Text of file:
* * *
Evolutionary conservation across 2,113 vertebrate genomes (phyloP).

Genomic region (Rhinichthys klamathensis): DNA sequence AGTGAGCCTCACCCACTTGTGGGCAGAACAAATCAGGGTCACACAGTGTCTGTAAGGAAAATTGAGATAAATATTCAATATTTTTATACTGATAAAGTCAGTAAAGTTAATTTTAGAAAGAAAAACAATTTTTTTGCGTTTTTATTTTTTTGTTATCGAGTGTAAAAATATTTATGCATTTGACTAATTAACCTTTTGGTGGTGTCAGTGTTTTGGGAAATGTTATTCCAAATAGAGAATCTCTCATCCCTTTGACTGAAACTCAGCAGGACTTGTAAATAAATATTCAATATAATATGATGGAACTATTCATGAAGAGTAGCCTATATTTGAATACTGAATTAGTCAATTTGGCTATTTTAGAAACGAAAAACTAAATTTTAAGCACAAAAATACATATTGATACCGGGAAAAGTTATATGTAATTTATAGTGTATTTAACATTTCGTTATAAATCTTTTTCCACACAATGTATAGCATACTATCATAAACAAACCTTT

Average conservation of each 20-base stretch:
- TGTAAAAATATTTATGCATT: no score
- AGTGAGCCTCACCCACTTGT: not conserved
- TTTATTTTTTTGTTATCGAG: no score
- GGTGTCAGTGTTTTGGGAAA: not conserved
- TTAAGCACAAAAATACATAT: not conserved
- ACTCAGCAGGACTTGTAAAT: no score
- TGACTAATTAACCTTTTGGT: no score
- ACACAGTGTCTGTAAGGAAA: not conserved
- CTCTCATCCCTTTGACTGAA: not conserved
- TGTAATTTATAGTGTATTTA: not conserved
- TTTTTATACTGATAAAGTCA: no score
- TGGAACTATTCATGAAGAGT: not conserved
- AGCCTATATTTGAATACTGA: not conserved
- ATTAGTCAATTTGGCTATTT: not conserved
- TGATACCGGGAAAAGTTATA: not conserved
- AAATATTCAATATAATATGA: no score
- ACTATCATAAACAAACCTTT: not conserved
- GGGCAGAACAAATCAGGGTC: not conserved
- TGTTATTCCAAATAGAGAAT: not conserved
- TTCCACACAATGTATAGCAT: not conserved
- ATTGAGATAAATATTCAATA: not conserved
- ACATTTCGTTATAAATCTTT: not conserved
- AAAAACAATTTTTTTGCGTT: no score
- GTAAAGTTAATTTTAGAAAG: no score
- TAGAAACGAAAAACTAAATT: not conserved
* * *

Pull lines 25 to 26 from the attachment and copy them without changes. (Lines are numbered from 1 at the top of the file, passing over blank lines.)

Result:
- ACATTTCGTTATAAATCTTT: not conserved
- AAAAACAATTTTTTTGCGTT: no score